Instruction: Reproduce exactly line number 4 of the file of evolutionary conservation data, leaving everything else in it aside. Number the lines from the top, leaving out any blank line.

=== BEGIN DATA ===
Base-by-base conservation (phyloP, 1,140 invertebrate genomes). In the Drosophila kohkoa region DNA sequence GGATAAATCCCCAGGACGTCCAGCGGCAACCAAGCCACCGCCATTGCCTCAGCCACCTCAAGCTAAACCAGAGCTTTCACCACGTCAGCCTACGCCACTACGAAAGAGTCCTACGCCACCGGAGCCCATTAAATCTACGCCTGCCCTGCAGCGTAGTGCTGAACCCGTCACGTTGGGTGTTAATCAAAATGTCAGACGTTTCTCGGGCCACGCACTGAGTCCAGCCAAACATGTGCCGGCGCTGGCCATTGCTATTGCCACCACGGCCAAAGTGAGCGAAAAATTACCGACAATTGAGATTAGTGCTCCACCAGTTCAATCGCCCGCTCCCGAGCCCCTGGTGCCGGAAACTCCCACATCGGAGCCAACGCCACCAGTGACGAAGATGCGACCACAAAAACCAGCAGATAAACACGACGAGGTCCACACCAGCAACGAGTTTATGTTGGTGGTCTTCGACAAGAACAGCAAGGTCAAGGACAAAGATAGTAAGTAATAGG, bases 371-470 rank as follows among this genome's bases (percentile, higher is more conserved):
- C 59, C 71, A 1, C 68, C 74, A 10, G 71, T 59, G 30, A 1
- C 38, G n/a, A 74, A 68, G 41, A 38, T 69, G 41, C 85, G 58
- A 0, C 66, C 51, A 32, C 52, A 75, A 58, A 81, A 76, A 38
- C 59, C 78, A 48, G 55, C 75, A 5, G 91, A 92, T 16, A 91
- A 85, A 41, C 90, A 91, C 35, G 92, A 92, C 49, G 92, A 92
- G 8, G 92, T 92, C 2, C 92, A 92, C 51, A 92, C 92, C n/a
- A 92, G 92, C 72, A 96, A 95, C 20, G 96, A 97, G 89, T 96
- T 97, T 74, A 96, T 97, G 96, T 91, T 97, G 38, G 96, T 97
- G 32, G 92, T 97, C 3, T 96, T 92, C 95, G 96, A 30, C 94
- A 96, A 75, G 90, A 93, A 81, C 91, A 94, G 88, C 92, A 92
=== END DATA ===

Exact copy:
- A 0, C 66, C 51, A 32, C 52, A 75, A 58, A 81, A 76, A 38